The last decade has seen a tremendous emphasis on customer service and convenience in banking.
Today, customers are able to bank online – and this doesn’t mean just checking their balance. They can make payments, save, apply for loans; all at the touch of an app icon.
It’s strange to see how far loan collections and debt recovery have lagged behind this shift to customer-first operations. But things are beginning to change. Many banks – as research by Gartner group shows – are now turning to technology to bring collections into the digital customer engagement area.
As we’ve written elsewhere, a client focus in debt collection isn’t a merely nice-to-have; it’s a central component in attaining and maintaining a high return on equity. These changes needn’t be extreme or hard to implement.
Here are a few you could begin implementing in the relative short term.
Call centres are, by now, a ubiquitous feature of the debt recovery process. They’ve also become notorious among consumers for adding to the problem, rather than helping to solve it. Research by Nesta last year found that 91 percent of consumers reported having to contact a company multiple times for the same reason and 90 percent surveyed reported being on hold for too long.
As impaired loan ratios soared post-2008 (and have remained high), customer service suffered as many call centres became overwhelmed. The traditional approach couldn’t keep up.
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This is why 24/7 online solutions are such an important addition to your recovery process. When consumers are empowered to help themselves, your call centre staff are freed from the burden of fruitless pursuit.
Instead, your call centres can be repurposed and refocused. Not all debtors are technologically inclined either - sometimes you just need to speak to a trained person. Well-trained call centre staff should always be on hand to help resolve problems and help walk customers through repayment options.
The call centre dilemma touches on another critical issue for your debt recovery efforts: customer sentiment.
Even if your call centre makes contact, the customer, who is probably at work, is unlikely to settle there and then. Modern consumers are more averse than ever to speaking on the phone, let alone willing to discuss a topic as tough as debt.
For consumers, chatting, messaging and email are much less intimidating. The perceived threat of conflict is minimised, and if your customer feels less threatened then they’re more likely to engage with you.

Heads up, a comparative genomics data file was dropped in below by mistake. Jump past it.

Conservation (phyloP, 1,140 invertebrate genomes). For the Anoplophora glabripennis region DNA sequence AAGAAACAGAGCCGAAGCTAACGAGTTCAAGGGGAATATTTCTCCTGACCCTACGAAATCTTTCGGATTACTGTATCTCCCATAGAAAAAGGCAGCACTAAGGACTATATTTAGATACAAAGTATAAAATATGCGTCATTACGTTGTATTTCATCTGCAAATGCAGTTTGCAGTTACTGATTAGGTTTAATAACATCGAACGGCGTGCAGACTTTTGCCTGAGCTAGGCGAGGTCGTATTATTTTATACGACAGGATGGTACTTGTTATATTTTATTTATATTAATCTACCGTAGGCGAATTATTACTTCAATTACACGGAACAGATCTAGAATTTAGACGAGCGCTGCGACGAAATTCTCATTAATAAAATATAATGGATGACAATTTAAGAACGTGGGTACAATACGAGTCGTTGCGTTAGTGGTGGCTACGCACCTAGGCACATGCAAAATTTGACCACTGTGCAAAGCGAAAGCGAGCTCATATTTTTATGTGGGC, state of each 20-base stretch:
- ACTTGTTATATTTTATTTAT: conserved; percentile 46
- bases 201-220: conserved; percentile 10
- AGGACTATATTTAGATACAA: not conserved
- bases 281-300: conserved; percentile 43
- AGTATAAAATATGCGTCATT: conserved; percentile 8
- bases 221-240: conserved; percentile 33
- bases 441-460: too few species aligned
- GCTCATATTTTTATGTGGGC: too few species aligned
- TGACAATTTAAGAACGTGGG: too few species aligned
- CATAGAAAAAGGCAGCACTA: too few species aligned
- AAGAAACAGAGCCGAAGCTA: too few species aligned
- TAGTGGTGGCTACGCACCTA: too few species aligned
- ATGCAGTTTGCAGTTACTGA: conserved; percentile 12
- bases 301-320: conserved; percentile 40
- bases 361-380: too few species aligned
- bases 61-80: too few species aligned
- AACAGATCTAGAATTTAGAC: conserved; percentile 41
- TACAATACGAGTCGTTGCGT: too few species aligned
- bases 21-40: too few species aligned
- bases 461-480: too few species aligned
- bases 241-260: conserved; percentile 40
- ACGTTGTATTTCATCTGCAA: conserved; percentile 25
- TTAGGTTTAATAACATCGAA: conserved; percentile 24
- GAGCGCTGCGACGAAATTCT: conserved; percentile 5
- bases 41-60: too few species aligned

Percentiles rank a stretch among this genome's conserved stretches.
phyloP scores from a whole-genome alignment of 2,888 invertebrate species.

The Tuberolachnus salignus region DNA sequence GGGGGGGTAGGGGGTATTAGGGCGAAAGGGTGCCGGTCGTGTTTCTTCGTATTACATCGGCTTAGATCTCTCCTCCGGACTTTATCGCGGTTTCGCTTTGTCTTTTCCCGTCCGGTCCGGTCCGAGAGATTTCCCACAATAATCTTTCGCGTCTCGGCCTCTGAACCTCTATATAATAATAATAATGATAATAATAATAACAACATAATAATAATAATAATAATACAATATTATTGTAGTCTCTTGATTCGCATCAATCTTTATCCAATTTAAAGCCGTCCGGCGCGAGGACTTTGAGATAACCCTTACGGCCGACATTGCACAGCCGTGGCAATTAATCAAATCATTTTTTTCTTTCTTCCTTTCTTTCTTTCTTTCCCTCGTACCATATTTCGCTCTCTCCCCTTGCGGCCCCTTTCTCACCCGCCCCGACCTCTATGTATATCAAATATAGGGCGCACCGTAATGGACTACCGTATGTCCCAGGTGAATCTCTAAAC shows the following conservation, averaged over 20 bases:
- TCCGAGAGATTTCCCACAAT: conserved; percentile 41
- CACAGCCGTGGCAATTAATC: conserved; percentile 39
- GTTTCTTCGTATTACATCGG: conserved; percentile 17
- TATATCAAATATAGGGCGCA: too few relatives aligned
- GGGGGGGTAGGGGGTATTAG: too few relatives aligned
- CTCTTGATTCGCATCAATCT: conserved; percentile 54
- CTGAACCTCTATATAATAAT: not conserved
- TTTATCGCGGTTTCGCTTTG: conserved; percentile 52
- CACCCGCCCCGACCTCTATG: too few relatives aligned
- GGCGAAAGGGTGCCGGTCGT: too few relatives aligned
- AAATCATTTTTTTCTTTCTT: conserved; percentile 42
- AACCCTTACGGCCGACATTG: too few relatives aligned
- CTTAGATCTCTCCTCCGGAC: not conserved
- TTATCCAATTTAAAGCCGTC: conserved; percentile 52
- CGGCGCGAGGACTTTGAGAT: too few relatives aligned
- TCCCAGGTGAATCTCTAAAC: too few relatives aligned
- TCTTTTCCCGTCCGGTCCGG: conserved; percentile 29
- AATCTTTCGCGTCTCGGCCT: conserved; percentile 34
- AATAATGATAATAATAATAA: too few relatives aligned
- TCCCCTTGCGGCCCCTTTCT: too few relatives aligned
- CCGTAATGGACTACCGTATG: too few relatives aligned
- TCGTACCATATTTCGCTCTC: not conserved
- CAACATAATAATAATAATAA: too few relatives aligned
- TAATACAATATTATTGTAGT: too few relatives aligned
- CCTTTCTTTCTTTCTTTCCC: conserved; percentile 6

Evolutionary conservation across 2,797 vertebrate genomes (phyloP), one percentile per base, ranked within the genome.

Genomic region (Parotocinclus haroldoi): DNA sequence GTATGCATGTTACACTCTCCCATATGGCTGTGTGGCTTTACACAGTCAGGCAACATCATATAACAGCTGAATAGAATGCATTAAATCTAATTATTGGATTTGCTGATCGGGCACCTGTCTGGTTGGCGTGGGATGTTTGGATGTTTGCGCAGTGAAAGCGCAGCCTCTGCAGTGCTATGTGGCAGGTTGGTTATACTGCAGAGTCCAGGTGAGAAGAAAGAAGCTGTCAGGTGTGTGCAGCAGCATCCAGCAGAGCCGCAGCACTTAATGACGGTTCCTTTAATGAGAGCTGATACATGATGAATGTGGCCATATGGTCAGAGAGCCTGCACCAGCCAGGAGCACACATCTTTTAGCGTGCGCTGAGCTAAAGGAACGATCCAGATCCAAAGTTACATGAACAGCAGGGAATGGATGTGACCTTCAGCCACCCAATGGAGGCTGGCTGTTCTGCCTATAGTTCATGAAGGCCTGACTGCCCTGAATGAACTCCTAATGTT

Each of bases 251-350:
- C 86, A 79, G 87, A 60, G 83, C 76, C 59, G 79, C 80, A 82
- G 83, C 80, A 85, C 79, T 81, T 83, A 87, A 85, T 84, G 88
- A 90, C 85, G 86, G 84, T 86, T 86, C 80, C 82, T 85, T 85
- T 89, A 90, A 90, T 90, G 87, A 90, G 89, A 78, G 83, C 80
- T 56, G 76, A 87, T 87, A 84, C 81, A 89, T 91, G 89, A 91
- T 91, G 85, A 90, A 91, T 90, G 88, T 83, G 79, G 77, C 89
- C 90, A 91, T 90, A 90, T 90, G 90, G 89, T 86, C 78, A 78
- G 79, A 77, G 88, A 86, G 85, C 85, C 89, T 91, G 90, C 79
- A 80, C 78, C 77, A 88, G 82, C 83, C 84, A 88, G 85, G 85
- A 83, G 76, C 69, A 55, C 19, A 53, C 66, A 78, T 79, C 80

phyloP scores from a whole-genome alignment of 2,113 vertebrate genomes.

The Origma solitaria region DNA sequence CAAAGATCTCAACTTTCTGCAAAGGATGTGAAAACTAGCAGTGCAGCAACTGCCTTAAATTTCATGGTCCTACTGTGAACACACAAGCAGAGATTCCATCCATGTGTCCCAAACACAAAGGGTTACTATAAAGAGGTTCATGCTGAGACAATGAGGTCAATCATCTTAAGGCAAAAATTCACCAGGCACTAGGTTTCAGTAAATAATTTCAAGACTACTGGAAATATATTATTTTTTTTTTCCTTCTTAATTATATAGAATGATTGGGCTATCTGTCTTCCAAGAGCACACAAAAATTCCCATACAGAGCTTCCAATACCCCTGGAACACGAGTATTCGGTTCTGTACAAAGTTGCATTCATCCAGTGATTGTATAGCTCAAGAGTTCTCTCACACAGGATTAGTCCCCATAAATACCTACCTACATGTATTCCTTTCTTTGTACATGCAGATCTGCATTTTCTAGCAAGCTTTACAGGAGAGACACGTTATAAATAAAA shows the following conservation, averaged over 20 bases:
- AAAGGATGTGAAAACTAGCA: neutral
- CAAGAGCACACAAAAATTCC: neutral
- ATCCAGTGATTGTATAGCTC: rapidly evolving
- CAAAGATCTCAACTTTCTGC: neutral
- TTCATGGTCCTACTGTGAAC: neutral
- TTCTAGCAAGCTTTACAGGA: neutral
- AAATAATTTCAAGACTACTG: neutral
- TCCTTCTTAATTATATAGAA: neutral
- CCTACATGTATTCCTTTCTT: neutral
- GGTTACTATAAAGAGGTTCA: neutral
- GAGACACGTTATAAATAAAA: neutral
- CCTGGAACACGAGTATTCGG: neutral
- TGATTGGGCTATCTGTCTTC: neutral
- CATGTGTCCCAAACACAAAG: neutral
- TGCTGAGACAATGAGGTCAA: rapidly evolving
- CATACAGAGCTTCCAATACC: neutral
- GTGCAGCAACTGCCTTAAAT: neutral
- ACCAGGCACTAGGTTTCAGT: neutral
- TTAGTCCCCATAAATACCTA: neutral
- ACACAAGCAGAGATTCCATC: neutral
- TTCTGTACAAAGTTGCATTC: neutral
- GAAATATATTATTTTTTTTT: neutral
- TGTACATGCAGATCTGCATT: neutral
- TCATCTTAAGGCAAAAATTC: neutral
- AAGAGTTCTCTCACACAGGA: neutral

Chatting – in the era of WhatsApp and Facebook Messenger – comes altogether more naturally than a phone call. Providing modern communication methods might be what your organisation needs to get impaired loans back on track.
Perhaps no industry has embraced a self-service ethos quite like banking. It’s quite rare, these days, for a customer to visit a branch. It isn’t necessary: most things you need can be done online, including loan applications.
The trend toward self-service isn’t just in banking. These days we’re talking about ‘the self-service economy’ in sectors as diverse as retail, restaurants and software. It’s a trend that’s been necessitated by consumers’ ever increasing expectations around service.
As these continue to grow and your bank’s employees are stretched, self-service becomes the only answer. Luckily, a wealth of products and solutions exist to cater for this consumer trend – even in debt recovery.
Debtors want to settle their debts quickly and satisfactorily and could simply be unaware of their options. The question for banks isn’t how to make customers pay: it’s how to make it easier for them to do so. Self-service is the answer.
On the surface, it seems a little odd to approach debt recovery from a customer experience perspective. If a customer has become delinquent, they’re obviously not having a good experience, right?
Customer experience being central to every stage of the customer life cycle – including and especially when they’re struggling to repay their debts.
It’s a time when your customer needs you the most. Providing the right tools and services for them to salvage their debts can easily blossom into a positive interaction. By utilising apps and self-service technology, you can put customer experience front and centre.
Collection isn’t a place where you exile bad customers. It’s after sales support. A clunky, unfriendly experience could cost you a good, loyal client. After all, it costs five times as much to attract a new customer than to keep an existing one.
You don’t ask, you don’t get. Customer surveys are a simple but highly effective way to understand exactly what your customers want and what they think of your debt recovery and collections.
The key here is asking your customers in a non-intimidating survey environment. The more private, the better. Consumers are more likely to provide honest feedback when they feel safe.
Online surveys are the easiest way to create this atmosphere. After all: where’s more non-intimidating than your customer’s home?
A well executed survey allows you to learn about what motivates your customers and what’s important to them, and gather meaningful opinions, comments, and feedback.
Debt recovery can be a win-win situation for your customers and for you, the bank. Instead of punishing delinquent debtors, the process can help struggling customers, bringing them back on board.
Thanks to technology, it’s never been easier to do this. By aligning debt collection to consumer needs and customer service, debt recovery can be accessible, simple, intelligent and exciting.
It’s a vision of debt recovery that we’re immensely excited to share. You and your bank could be a part of it, too.